I’ve never considered myself to be a person with low self-esteem. I mean, I’m not the most confident person in the world but I certainly don’t hang my head low when I walk.
Sometimes I go to my therapist when life’s proverbial sh*t hits the fan. Other times I go when there’s a much-welcomed lull; but just like going to the hairdresser for a trim every 6 to 8 weeks, maintenance is important to prevent future damage.
Experience has taught me that therapists are especially beneficial when it comes to evaluating my romantic relationships, particularly those I’ve needed to release. It’s no secret that a lot of people stay in relationships not because of love, but because of fear… fear of starting over, fear of being alone, or a fear of failure.
If you ask anyone who regularly sees a therapist, they’ll probably tell you that you can’t expect to walk out of every appointment feeling like you’ve experienced the most earth-shattering epiphanies or breakthroughs. When this does happen though, it’s a euphoric feeling of immense clarity.
These sessions can be so impactful that you emerge with a clear sense of focus and a plan on how to take your next steps. Periodically, though, it’s helpful just to have a safe place to release your thoughts with no judgment.
Therapy sessions can become a blur and start to feel repetitive, making one appointment feel like the rest.
But for me, there is one particular session that stands out more than the others.
Let’s rewind back 4 years ago.
On this particular day, I’d been lamenting about a
romantic relationship that I knew needed to end, though I was not quite ready. It was a situation where my close friends could see that the relationship was not going to mature as I’d hoped it would (I think I even knew it myself), but because there were strong feelings involved, I stayed hoping that things would get better. (I’m cringing as I type this, but we live, and we learn. I share 20 Love Lessons from My 20s over on this post.)
“I just don’t know what I should do”, I whined.
What my therapist asked me next made me stop in my tracks.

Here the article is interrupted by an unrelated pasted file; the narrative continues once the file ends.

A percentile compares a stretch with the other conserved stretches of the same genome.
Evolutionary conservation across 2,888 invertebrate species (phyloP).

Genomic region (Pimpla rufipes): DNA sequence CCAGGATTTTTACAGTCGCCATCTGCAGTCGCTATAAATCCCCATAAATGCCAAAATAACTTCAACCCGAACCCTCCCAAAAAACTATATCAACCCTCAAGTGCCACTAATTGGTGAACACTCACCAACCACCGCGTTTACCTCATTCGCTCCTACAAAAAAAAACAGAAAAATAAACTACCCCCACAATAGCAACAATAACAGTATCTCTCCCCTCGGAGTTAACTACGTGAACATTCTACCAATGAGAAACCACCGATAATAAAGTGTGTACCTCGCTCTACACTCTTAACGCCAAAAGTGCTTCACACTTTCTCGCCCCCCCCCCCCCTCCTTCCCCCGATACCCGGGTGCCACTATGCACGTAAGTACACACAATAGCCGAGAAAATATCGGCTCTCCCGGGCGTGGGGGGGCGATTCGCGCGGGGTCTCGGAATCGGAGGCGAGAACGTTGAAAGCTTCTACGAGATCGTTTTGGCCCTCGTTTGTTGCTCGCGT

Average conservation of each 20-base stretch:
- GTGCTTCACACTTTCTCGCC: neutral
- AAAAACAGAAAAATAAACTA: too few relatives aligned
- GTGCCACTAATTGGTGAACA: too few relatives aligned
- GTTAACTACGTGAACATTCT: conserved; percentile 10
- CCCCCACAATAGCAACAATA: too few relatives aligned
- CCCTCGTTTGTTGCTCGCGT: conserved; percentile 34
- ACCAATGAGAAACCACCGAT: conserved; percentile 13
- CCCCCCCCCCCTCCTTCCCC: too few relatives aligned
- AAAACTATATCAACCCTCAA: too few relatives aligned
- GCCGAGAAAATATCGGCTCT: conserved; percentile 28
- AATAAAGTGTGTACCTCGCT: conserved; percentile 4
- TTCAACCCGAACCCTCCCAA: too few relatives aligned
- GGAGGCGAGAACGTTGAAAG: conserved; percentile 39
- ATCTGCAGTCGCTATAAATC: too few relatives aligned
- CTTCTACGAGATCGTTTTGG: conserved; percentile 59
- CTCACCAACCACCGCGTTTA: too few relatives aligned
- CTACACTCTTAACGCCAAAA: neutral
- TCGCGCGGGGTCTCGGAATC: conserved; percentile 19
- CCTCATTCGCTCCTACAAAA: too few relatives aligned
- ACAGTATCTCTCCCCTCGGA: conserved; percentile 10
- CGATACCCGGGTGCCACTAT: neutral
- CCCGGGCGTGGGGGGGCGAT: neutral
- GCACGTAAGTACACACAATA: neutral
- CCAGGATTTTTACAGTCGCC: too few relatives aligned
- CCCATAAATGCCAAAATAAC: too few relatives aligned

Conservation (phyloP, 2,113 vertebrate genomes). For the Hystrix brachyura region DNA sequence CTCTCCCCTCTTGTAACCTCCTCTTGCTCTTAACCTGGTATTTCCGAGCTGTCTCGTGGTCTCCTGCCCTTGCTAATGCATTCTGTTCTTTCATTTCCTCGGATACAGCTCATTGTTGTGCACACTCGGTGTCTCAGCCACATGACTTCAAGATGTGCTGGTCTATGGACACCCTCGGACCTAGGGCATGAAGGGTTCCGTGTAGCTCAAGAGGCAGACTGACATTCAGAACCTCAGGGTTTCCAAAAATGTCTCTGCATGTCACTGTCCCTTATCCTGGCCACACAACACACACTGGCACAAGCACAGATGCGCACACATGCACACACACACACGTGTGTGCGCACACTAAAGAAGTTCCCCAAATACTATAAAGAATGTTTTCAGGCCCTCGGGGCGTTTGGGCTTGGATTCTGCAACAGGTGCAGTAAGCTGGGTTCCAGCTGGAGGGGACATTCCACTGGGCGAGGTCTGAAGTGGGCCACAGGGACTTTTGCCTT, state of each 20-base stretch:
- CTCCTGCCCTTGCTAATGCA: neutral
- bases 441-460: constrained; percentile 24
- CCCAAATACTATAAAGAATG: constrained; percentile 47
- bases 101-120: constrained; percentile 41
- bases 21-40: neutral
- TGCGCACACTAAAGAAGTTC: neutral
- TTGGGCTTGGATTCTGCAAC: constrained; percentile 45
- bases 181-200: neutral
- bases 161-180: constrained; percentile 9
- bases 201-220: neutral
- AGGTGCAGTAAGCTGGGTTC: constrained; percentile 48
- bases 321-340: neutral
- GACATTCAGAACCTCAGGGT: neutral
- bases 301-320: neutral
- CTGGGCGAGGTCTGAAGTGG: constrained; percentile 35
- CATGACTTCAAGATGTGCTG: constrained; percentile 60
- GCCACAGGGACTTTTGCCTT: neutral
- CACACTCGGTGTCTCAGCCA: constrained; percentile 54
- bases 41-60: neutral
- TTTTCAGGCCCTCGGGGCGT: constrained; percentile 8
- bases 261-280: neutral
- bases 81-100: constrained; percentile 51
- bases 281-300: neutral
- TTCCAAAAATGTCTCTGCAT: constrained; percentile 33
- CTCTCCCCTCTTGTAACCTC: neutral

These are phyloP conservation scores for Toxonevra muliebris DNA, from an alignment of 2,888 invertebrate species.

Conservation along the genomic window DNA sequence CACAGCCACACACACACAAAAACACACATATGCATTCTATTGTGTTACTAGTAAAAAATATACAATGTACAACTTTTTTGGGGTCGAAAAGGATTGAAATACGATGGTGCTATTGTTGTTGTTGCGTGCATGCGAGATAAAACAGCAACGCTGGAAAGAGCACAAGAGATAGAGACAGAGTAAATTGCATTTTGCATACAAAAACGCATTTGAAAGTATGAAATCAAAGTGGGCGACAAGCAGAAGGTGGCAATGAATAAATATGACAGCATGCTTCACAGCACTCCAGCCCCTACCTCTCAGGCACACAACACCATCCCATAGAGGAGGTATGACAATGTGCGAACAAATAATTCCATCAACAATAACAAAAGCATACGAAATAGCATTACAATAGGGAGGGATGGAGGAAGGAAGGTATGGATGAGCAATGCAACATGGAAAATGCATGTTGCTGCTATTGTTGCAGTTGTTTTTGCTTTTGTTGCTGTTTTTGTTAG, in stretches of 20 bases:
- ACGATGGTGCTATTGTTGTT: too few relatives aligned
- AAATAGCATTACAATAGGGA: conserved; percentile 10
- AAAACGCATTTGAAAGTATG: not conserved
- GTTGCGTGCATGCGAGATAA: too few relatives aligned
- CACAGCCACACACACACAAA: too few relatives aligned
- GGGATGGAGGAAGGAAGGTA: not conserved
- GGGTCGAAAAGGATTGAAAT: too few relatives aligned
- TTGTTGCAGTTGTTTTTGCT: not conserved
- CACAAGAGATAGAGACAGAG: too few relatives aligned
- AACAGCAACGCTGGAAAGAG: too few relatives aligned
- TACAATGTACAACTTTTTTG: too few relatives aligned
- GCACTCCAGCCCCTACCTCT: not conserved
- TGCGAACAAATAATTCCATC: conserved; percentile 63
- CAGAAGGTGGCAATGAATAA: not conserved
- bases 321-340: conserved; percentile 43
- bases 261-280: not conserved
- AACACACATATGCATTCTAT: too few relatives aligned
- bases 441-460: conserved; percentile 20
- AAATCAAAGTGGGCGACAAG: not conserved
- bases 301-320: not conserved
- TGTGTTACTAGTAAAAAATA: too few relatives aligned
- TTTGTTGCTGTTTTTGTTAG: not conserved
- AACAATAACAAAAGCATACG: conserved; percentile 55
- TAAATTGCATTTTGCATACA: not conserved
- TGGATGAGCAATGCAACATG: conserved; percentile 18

The question that she asked me is something that stuck with me long after I walked out of her office.
“What would a person with self-esteem do in this situation?”
I sat there, stunned.
When she asked me this question, the answer I gave did not align with how I’d been behaving. I’d been acting like a loser, and it became incredibly clear in that moment.
“What would a person with self-esteem do in this situation?” has become a staple question that I ask myself whenever I’m unsure how to proceed, or if I don’t necessarily trust that I’m capable of making the best decision.
It’s also helped me become a better listener. This question works particularly well if one of my friends is complaining about a guy she’s dating that I may not necessarily like. Instead of interjecting with my personal opinions, I might simply ask her, “What would a person with self-esteem do?” and then allow her to figure it out on her own. This removes my own personal judgment and allows her to draw her own conclusions.
Why You Should Ask Yourself This Question
When we’re in the midst of a life altering or painful decision, it can be very difficult to remove ourselves from the chaos and make a decision that’s based on our greatest good.
When we’re clouded with emotion, it seems nearly impossible to push our thoughts aside and look at the situation clearly.
If we’re prone to caving into fear, we let that fear become the auto-pilot of our decision. And most of us know that fear based decisions rarely results in a positive outcome. By asking yourself what would a person with self-esteem do, you remove yourself (and your biases) from the situation.
Compass for a Healthy Decision:
By using “What would a person with self-esteem do?” as your baseline, you create an internal measuring stick for weighing if a decision is healthy.
If your self-esteem answer does not align with your own personal behavior, it’s probably a good indication that you’re heading in the wrong direction.
Some people might argue that when it comes to relationships, sometimes logic goes out of the window and you have to make personal sacrifices for a relationship to work. You might feel like when you love someone that you are more likely to put up with certain behaviors, but it also comes down to what feels right.
Decisions that are made from a place of low self-esteem typically don’t feel good. Decisions that don’t feel good are typically a red flag.
Allows You to Be Your Own Guide:
Have you ever heard of that saying fake it till you make it? Let that saying be your guide.
Even though you may find that you’re not behaving in the same manner as someone who has a healthy level of self-esteem, you CAN try to mirror how you think someone with self-esteem would behave. Keep at it until it becomes second nature.
Life isn’t always easy, and sometimes we may be tempted to take the easy way out. But from what I’ve seen, the right decision is usually the hardest. Maybe we can bridge the gap between the right decision and the easy decision but first taking a clear look at ourselves and deciding if we’re making a decision from a healthy place.
May our behaviors closely match those of a person with self-esteem.